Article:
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A Revolutionary Tradition

"It was said long ago by a visitor to America - Alexis de Tocqueville - that the American woman thinks for herself, speaks with freedom and acts on her own impulse. I would add that she also chooses to defend freedom - her own and that of others."

Defense Secretary Robert M. Gates, Nov. 3, 2007

Photos courtesy of the Library of Congress

Deborah Sampson changed her name to Robert Shurtlief to fight in the Revolutionary War and was wounded twice. Elizabeth Newcom enlisted as Bill Newcom to serve in the Mexican War. Sarah Rosetta Wakeman enlisted as Pvt. Lyons Wakeman to serve in the Union Army during the Civil War.

They are among the more than 2.5 million women who have served in the U.S. military since the American Revolution, contributing to the nation's

security and setting examples of courage, service and commitment to freedom.

Military leaders began relying on women in large numbers during the Spanish American War, assigning 1,500 contract nurses to Army hospitals. By the end of World War II, more than 110,000 women had served as military nurses and more than 400,000 had served in noncombat jobs at home and overseas.

In 1948, the U.S. Congress passed the Women's Armed Services Integration Act, granting women permanent status in the Regular and Reserve

forces of the Army, Navy, Marine Corps and Air Force. Today the tradition continues. Women serve in almost every capacity in the armed forces, including in combat zones on land, at sea and in the skies. More than 90,000 women have served as fighter pilots, medics, military police and in other positions since the start of the global war on terror on Sept. 11, 2001. Currently, almost 16,000 women are serving in Iraq, Afghanistan and related areas.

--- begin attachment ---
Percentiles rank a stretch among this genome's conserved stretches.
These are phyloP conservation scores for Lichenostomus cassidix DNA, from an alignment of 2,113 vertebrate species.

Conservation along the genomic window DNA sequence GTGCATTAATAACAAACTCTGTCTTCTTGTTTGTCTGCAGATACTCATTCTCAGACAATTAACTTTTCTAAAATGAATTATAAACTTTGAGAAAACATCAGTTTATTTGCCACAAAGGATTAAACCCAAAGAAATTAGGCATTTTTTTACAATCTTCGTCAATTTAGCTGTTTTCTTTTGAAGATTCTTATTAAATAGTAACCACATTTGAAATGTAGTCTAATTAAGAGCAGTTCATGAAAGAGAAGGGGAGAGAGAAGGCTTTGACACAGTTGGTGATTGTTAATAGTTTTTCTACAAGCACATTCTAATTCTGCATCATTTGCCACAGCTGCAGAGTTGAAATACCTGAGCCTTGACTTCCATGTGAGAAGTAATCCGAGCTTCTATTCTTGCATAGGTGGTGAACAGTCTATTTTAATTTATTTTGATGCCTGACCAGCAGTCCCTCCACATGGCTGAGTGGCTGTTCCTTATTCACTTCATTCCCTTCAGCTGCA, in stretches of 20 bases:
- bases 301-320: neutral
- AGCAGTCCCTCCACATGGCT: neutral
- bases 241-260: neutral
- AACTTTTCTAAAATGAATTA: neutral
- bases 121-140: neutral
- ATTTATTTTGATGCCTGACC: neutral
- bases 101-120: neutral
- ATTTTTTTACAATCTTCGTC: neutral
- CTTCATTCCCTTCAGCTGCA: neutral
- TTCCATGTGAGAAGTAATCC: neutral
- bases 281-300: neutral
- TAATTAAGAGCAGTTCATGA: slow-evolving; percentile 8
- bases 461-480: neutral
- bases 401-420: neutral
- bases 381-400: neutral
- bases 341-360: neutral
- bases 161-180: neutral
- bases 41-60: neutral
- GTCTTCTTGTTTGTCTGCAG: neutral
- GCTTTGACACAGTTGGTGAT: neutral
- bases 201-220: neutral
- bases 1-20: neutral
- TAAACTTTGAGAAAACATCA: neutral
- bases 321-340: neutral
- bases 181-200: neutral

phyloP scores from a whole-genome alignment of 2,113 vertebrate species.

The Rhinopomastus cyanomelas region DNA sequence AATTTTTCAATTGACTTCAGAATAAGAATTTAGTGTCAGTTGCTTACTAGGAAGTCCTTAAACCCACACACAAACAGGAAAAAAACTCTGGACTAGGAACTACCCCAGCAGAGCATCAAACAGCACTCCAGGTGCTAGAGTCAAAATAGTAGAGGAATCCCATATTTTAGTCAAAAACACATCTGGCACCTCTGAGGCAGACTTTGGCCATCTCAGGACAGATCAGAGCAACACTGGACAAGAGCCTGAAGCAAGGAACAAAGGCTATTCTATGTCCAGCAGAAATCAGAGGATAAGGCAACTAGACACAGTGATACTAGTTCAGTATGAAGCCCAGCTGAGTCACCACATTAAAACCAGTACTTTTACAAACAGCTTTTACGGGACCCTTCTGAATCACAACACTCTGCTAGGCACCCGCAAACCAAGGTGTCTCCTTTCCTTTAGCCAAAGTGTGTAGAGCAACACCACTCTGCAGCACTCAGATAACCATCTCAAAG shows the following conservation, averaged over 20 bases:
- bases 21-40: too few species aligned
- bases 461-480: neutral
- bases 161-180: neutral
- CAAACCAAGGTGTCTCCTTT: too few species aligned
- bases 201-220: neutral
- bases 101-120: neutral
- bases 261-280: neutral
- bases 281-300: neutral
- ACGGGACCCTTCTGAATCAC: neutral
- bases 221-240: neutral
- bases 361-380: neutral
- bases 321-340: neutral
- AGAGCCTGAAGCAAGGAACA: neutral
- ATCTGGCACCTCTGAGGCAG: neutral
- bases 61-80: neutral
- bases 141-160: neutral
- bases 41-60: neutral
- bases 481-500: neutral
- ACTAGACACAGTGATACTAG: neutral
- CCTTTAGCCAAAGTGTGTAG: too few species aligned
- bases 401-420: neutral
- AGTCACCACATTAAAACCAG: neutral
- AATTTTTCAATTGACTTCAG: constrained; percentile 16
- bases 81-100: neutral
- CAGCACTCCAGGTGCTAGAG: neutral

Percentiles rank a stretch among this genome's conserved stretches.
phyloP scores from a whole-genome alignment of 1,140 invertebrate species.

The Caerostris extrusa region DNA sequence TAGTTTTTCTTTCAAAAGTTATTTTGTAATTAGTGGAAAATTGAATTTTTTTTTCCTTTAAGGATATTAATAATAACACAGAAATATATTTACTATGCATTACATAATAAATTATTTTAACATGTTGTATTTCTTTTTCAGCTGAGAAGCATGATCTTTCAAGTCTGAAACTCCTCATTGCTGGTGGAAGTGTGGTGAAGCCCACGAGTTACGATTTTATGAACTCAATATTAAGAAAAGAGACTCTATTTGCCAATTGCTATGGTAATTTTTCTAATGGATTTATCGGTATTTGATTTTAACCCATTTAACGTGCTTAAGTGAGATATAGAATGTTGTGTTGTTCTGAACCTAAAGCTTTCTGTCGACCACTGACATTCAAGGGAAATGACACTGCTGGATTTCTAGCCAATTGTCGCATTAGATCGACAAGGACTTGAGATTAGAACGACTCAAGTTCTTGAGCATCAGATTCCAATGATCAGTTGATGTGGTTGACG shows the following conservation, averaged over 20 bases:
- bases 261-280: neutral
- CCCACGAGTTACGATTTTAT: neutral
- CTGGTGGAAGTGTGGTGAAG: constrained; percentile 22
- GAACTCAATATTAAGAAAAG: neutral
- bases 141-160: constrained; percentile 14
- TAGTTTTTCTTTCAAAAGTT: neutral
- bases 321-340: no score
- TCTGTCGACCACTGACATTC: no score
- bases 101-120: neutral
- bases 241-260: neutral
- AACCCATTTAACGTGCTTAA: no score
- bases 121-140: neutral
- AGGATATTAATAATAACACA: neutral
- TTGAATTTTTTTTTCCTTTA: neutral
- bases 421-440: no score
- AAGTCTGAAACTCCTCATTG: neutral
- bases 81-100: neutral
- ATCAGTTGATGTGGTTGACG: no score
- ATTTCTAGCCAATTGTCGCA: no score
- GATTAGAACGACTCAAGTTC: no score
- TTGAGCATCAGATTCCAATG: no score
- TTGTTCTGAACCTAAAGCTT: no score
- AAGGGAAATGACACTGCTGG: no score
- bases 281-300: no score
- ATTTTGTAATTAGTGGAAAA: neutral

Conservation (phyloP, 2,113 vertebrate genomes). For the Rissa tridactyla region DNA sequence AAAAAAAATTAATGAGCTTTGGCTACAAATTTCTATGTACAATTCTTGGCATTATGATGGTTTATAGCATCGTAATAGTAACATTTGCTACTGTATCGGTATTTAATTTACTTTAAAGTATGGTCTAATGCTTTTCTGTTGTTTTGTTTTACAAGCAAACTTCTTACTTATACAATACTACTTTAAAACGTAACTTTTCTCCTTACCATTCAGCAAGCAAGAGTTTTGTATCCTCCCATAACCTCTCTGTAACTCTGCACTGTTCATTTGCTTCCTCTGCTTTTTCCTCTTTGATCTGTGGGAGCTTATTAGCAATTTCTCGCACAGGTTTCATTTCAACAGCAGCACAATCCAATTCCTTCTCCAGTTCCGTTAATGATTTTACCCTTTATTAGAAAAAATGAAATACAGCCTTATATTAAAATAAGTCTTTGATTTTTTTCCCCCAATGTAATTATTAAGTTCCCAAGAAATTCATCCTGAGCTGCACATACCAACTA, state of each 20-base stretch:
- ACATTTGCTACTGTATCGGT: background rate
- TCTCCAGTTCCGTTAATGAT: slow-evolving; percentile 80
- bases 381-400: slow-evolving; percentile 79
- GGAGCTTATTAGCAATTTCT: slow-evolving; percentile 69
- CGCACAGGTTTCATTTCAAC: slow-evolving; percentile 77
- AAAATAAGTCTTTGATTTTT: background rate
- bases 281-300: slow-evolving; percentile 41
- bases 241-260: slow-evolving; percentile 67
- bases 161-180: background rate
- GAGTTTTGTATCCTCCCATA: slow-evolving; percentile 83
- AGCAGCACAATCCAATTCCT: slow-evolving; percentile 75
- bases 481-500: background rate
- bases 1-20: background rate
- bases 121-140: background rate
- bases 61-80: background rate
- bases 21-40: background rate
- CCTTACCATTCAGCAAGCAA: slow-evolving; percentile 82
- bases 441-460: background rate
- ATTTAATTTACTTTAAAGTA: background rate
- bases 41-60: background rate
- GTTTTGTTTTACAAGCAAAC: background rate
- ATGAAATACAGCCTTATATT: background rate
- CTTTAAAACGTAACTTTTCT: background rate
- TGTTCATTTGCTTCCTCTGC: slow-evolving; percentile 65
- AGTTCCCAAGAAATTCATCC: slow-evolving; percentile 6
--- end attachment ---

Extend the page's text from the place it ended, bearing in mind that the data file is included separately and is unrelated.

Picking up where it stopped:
Army Maj. Lisa L. Carter
A two-time Iraq veteran, enjoys her career as an Army officer and wants the public to know military people have the same dreams and aspirations as their civilian counterparts.

 

Army Pfc. Sarah Becker
Spent most of her year deployed as an Army medic gaining the respect of soldiers across Afghanistan's Nangarhar province.

 

Air Force Senior Airman Vanessa Velez
Thought her year in Afghanistan would be spent maintaining vehicles. Instead, she found herself "driving a fully loaded Humvee outside the wire in enemy territory at least five times a week."

 

Air Force Tech. Sgt. Joy Flumerfelt
A medical technician, normally treats American troops. Within a month after deploying overseas, she treated nearly 100 Afghan villagers.

Navy Petty Officer 1st Class Emily K. Klinefelter
May be a woman and a sailor, but she wants people to know that she has seen combat firsthand and gone through a lot of the same experiences as her brethren in the ground forces.

 

Navy Capt. Maggie L. Richard
A 22-year veteran in the Navy Nurse Corps, embodies the dutiful commitment enshrined at the Women in Military Service for America Memorial.

 

Marine Sgt. LaDilvia S. Gregg
With the aid of an unmanned aerial vehicle, Marine Sgt. LaDilvia S. Gregg used her eyes to safeguard troops on the ground during her tour as an imagery analyst in Iraq.

 

Marine Lt. Tabitha White
Lt. White considers it a privilege to be an American. She joined the Marine Corps as an air defense control officer to take partin protecting the nation's liberties and freedoms.